• Anne McCaffrey's Talent Series follows a large clan of Talents with Psychic Powers over numerous generations.
  • In the Young Wizards series, wizardry is known to run in families, though it probably has more to do with inherited traits The Powers think make a good wizard more than any "wizardry gene" since the power has to be offered by them and accepted through the Wizards Oath. In Nita's family there's Dariane, her aunt and offscreen, her great-grandmother, all on her father's side.
  • Both the ability to manifest Deryni powers and the Haldane potential (apparently a variant) are transmitted genetically; the trait is dominant, so only one parent needs to have the trait for an offspring to inherit it. Thus, so-called "half-breeds" are just as powerful as full-blooded Deryni. Deryni generally need to be taught to use their powers; carriers of the Haldane potential need no training, but must have the potential triggered by a outside action. This is usually done in a ritual, the specifics of which vary slightly from one generation to the next; certain heirloom objects are used, and new ones may be added.
  • In the Star Wars Expanded Universe, Force Sensitivity is clearly heritable. It's kind of annoying how each new child of the Skywalker line is touted as having the Strongest Potential Ever. In I, Jedi Corran learns that the creation of illusions and permutations of the Jedi Mind Trick, ability to absorb and convert or channel energy, and the inability to use telekinesis unless currently channeling energy are all Halcyon family traits, and his grandfather was a Halcyon. Over time he manifests each trait. Jedi who are not Skywalker-descended can have non-Jedi siblings and relatives whose weak Force-Sensitivity manifests as things such as a bit of "luck" and accurate hunches.
    • And it seems like that if a Force-Sensitive is cloned, the clones will themselves be Force-Sensitive, as shown with Jorus C'baoth and Joruus C'baoth. Though the clone's origins are mysterious enough that for all we know, Palpatine created and discarded dozens of C'baoth clones before getting one with the original's power. The clone also makes a clone of Luke, but the Luke clone might not have been a Force user.
      • When Vader clones Starkiller, the clone retains the original's extremely strong abilities (the original could pull a Star Destroyer from the sky, while the clone can literally disintegrate anyone around him with a Force wave and super-charge a ship turret to blow up a Star Destroyer). Additionally, Vader's attempts resulted in dozens of failed clones who still exhibit powerful abilities.
      • One of the drawbacks of cloning Force Users though (therefore why neither the Jedi nor the Sith do so to shore up their numbers) is that cloned Force Users tend to be mentally unstable.
  • Several of the creators of the Old Kingdom invested their power in specific bloodlines. As such, the Abhorsens, royals, and Clayr all tend to manifest the appropriate powers as needed.
  • In The Dresden Files, magic runs in families, usually matrilinearly. This is part of a villain's plot in White Night, when some of the White Court start killing off female magical practitioners too weak for the White Council to notice, on the logic that this will interfere with future generations of wizards and they can afford to wait.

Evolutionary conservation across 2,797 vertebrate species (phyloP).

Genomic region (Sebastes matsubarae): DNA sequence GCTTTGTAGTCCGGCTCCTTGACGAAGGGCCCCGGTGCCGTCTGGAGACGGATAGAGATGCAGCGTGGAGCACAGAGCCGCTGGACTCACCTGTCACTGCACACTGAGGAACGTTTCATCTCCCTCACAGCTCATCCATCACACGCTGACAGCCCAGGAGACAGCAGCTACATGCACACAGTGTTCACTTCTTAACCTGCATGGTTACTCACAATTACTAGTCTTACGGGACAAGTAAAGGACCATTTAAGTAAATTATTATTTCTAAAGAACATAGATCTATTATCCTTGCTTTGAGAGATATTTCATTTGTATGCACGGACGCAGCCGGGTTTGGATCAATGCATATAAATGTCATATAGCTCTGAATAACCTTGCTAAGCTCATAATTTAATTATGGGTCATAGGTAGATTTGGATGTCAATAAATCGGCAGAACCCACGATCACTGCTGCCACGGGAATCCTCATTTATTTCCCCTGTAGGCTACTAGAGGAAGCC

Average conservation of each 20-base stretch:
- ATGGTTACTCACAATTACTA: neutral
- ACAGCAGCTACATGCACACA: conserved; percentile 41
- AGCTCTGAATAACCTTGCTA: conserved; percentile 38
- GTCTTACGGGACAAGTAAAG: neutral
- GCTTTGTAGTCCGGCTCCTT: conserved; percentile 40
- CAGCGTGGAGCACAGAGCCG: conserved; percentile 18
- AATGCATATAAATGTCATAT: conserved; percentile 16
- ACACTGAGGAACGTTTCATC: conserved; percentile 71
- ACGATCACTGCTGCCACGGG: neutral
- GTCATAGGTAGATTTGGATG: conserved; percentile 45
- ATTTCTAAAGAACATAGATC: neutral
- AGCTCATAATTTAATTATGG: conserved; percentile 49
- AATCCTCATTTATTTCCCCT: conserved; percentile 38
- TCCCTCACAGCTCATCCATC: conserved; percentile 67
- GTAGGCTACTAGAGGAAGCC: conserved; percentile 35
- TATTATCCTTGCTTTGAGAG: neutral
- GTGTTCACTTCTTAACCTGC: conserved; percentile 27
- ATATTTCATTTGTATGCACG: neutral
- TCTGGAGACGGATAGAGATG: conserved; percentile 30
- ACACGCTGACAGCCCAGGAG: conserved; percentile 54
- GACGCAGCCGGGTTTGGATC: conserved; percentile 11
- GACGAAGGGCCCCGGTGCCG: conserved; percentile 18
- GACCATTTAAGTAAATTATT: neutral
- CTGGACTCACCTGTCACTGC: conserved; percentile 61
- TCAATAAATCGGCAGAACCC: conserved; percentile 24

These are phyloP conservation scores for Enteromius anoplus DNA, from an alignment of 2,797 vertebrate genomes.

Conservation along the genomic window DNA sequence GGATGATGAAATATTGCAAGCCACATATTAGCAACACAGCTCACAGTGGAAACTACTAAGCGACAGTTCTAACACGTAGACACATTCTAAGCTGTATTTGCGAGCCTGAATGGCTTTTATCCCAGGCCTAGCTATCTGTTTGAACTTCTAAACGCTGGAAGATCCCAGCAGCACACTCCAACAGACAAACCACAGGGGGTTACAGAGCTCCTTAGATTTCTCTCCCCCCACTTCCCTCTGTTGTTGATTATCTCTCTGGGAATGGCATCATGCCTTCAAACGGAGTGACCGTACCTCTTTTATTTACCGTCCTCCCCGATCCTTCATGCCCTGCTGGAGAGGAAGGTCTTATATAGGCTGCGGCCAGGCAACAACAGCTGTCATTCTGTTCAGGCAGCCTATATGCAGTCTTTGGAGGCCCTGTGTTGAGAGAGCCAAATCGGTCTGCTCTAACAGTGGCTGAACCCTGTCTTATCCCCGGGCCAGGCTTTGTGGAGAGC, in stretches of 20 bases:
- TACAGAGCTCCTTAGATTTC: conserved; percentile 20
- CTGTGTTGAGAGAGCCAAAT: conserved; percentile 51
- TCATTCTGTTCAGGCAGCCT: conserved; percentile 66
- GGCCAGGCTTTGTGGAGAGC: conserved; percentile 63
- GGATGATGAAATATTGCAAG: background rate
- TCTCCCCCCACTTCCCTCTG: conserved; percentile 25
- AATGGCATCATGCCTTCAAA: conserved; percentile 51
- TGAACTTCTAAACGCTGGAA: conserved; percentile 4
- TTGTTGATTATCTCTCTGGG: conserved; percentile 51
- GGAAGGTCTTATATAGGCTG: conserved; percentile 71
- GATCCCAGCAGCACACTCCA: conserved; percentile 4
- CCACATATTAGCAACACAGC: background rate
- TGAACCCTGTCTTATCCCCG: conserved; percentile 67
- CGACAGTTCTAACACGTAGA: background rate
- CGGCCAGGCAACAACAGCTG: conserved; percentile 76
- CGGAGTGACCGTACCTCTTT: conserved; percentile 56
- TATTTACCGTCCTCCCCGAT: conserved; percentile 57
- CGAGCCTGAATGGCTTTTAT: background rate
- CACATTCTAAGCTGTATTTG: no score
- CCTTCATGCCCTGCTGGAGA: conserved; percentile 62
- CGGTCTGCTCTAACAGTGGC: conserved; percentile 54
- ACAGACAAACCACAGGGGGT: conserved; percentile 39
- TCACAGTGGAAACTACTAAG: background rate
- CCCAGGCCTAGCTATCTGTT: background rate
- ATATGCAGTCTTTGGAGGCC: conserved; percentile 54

• Well-known and a bit of a plot point in the Codex Alera, where powerful furycrafting abilities tend to run in families. Centuries worth of selective marriage among the nobility have led to the High Lords all being insanely dangerous, and the First Lord even more so.
  • In The Elvenbane, powerful elvish spellcasters produce children who're powerful, weak casters produce weak children, and intermarriage between strong and weak produces a child of intermediate power. At least in the first book, it's never explained where powerful spellcasters came from in the first place, but their attempts to stay powerful through the generations have led to severe inbreeding. Human spellcasting is also inherited, but in defiance of the trope it's an indirect and imprecise pattern. [1]
    • Lashana, the title Elvenbane, plays this relatively straight. She was sired by one of the magically powerful elvenlords upon a human concubine whose Slave Collar was revealed to be containing tremendous Psychic Powers. Due to the synergistic effects elven and human magics have when wielded by the same individual, Shana's raw ability is... formidable.
  • In Twilight, Edward can read minds and Bella can create sort of psychic shields. Renesme got the exact opposite powers. She can project her thoughts into other people's minds and ignore psychic shields.
  • In John Twelve Hawks' (a pseudonym used by the real author) book The Traveler, the eponymous characters pass down their abilities genetically.
  • All of Harry Keogh's sons in the Necroscope series gain his talents in speaking with the dead, and have the capacity to learn how to use math-based teleport skills. It's implied Harry himself inherited at least his "Deadspeak" from his own mother. The Distant Finale of the series implies that all Espers eventually pass their abilities on to their descendants.
  • In the Chronicles of the Kencyrath series by Pat Hodgell, the Highborn of the Kencyr can at times be so psionic that their powers blur the boundaries of reality. It's strongly hinted that their abilities are due to genes implanted from the even more powerful Arren-Ken, which occasionally manifest as felinoid body parts such as claws.